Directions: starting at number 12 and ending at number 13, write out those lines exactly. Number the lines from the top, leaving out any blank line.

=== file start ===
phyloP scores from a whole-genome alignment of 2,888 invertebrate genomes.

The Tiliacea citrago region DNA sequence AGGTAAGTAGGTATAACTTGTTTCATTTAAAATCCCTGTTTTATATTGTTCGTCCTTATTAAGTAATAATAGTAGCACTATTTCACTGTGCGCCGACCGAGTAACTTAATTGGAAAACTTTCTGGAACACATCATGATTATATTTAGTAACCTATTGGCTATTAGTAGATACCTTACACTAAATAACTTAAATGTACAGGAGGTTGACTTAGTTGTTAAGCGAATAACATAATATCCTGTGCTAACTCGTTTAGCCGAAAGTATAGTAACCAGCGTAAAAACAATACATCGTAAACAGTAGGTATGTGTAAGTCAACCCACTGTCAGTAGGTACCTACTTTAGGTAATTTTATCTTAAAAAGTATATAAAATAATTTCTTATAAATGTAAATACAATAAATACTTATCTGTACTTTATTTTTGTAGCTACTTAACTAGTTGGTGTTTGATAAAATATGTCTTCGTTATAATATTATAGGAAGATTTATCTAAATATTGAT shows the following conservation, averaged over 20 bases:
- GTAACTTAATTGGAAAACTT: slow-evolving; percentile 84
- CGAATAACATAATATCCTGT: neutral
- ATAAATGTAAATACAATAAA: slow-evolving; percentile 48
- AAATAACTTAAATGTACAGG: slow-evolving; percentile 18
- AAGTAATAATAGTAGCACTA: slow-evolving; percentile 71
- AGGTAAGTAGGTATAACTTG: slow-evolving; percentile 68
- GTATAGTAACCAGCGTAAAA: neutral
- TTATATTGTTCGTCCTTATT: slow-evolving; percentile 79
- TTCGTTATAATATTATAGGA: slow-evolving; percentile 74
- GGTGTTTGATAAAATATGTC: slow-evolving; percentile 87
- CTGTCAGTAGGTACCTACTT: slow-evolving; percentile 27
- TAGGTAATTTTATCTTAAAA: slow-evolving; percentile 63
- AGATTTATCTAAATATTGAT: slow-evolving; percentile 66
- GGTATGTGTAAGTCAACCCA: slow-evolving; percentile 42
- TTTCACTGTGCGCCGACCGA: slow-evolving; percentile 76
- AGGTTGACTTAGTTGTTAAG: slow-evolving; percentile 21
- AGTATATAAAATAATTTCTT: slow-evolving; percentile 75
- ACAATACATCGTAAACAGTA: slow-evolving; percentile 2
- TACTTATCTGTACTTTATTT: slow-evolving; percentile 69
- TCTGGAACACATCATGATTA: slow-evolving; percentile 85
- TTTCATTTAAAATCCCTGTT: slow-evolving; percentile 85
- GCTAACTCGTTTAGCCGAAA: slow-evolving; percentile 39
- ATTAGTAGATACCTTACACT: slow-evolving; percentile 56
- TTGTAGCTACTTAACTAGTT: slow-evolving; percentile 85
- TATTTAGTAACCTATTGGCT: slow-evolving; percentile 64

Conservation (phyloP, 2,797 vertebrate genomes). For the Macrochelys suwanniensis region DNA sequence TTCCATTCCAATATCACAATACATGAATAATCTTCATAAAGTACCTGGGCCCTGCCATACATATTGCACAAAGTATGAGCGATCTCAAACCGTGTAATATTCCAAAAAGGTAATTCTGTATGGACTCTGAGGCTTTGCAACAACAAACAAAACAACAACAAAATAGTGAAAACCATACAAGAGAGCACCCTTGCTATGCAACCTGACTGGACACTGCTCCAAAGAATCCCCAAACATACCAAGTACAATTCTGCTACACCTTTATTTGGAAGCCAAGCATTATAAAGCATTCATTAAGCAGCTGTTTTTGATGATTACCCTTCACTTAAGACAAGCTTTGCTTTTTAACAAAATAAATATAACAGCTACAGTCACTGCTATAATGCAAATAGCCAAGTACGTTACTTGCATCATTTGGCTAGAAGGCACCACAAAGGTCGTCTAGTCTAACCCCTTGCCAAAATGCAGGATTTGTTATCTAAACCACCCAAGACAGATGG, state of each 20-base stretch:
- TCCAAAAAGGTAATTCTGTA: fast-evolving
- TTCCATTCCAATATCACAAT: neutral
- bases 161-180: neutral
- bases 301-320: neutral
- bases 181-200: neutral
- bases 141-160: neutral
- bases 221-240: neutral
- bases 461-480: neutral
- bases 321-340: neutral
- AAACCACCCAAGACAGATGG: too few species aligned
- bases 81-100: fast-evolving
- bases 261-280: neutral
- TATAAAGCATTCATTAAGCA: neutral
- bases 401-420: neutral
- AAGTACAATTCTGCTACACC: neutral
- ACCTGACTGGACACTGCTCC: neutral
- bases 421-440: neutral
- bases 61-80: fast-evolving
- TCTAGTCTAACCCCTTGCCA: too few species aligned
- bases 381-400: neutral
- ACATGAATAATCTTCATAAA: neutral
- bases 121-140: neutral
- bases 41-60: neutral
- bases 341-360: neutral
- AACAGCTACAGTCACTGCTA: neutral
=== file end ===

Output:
- GGTGTTTGATAAAATATGTC: slow-evolving; percentile 87
- CTGTCAGTAGGTACCTACTT: slow-evolving; percentile 27